Have you wondered what is the most important thing you can do to fight climate change? Dr. Katharine Hayhoe, an atmospheric scientist in the Department of Political Science at Texas Tech University, has the answer—talk about it. In fact, Dr. Hayhoe has an entire TED Talk that encourages each of us to go out and have conversations to engage and inspire audiences. These discussions can then lead to hope and action.
But one doesn’t have to be a Ph.D. scientist to realize the importance of communicating science. Take the three undergraduate students from Penn State Brandywine that were at the NCSE 2020 Annual Conference in Washington, D.C. A year ago, they had never heard of the field of science communication, much less considered themselves as science communicators. But for these students majoring in food science (Anna Nguyen), psychology (Alsatia Haas-Tome), and international policy (Dallas Barber), just a brief introduction and opportunity to learn and share science has opened their eyes, their minds, and their hearts to science-informed environmental decision-making.
These students will tell you that learning science was the easy part. For Anna, she participated in the 2019 Penn State Drawdown Research Experience for Undergraduates (REU) program the summer after her freshman year. She researched efforts in the state of Pennsylvania to reverse global warming that align with the Drawdown solutions. Sophomore Alsatia and freshman Dallas were enrolled in a course that addressed climate change and its future impacts. The challenging part was moving the students from just consumers of knowledge to producers of consumable science content, a skill that is typically not introduced or developed in an introductory-level science course.
To students, their education and practice of communicating science is traditionally accomplished through writing papers or laboratory reports. Communicating science through storytelling and for audiences outside of their classroom walls is a different approach. Having students do “something” with the knowledge they learn engages them more in the content, demonstrates to them the relevance of what they are learning, and builds their confidence. Even for students just starting out in college, they know enough science to make a difference. In the words of Dallas, “Even people who aren't experts, like us, can share with the world the information we comprehend and present it in our own words.”
Although students and scientists alike have read and told stories their entire lives, crafting a science story requires some thoughtful preparation. Who is the audience for the story? What is their prior knowledge? What do they care about? What is the outcome or action you would like them to take? Having these pieces identified ahead of time provides the material necessary to frame the communication. Templates such as Randy Olson’s And-But-Therefore (from his book Houston: We Have a Narrative) and the COMPASS Message Box are valuable tools in crafting a science narrative for a target audience.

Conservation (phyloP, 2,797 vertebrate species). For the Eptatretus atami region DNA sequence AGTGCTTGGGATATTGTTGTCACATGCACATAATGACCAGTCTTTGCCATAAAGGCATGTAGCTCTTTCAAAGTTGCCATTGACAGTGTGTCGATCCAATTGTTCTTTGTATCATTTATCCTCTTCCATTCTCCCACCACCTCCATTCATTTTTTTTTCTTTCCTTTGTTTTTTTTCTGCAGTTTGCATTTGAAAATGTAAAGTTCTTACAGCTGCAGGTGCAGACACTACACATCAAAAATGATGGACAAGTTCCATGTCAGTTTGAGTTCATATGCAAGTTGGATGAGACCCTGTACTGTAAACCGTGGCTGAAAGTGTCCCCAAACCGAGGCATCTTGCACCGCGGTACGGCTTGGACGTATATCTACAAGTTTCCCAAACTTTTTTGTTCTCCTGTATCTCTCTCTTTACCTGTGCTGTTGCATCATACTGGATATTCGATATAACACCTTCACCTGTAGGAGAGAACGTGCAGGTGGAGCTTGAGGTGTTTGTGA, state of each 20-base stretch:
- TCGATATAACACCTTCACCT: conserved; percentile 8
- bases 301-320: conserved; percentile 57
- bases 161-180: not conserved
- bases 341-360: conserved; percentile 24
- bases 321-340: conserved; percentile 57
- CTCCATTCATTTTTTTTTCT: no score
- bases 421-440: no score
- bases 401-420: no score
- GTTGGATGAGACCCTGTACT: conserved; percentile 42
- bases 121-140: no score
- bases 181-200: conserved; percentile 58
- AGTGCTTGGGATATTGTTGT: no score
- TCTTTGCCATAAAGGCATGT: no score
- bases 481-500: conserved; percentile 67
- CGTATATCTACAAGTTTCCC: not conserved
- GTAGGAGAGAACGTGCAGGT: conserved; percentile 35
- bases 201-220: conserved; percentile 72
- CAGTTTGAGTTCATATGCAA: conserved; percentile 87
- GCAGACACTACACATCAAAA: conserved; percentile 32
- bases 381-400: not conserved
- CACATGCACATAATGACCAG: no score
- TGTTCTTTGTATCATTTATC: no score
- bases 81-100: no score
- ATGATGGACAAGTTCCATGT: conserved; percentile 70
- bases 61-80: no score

What is the correct medium of delivery for a science story? These Penn State Brandywine students chose podcasting as their communication tool, tapping into the rising popularity of audio-only delivery and consumption of information. Data from the Edison Research Podcast Consumer 2018 report and the Pew Research Center’s Audio Podcasting Fact Sheet both show an increase in the growth over the last decade of podcasting audiences. A 2019 CBS News Poll reports that podcast listening has increased in all age categories, with the largest increase in younger adults, and only 18 percent of adults having never listened to podcasts. However, despite an exponential growth in new science-themed podcast series from 2010–2018, there is still a notable lack of podcasts addressing the fields of chemistry, geology, climate science, engineering, and math (MacKenzie, 2019).
Alsatia, Anna, and Dallas were determined to spend their time at NCSE 2020 not just to listen and to learn, but to help facilitate others in using their voices to share their own knowledge, thoughts, and perspectives on science-informed environmental policy. Armed with a microphone and headphones, the team interviewed students, faculty researchers, government employees, policy makers, youth climate activists, and more for a total of 23 conversations. These conversations were edited and are now part of a mini-podcast series they titled “Voices of NCSE 2020.” The resulting twenty episodes capture meeting highlights, research spotlights, and reflections from members of NCSE’s Board of Directors.
Although the NCSE 2020 Annual Conference has concluded, the science communication journey of this dynamic trio is not ending. According to Dallas, “Communicating science is vital now. And we can communicate with more than just podcasts, we can present science and policy through visual art, video making, music, dance, the news, social media and so much more.” Clearly, the students have more to say, and ideas of more ways to reach an even wider audience.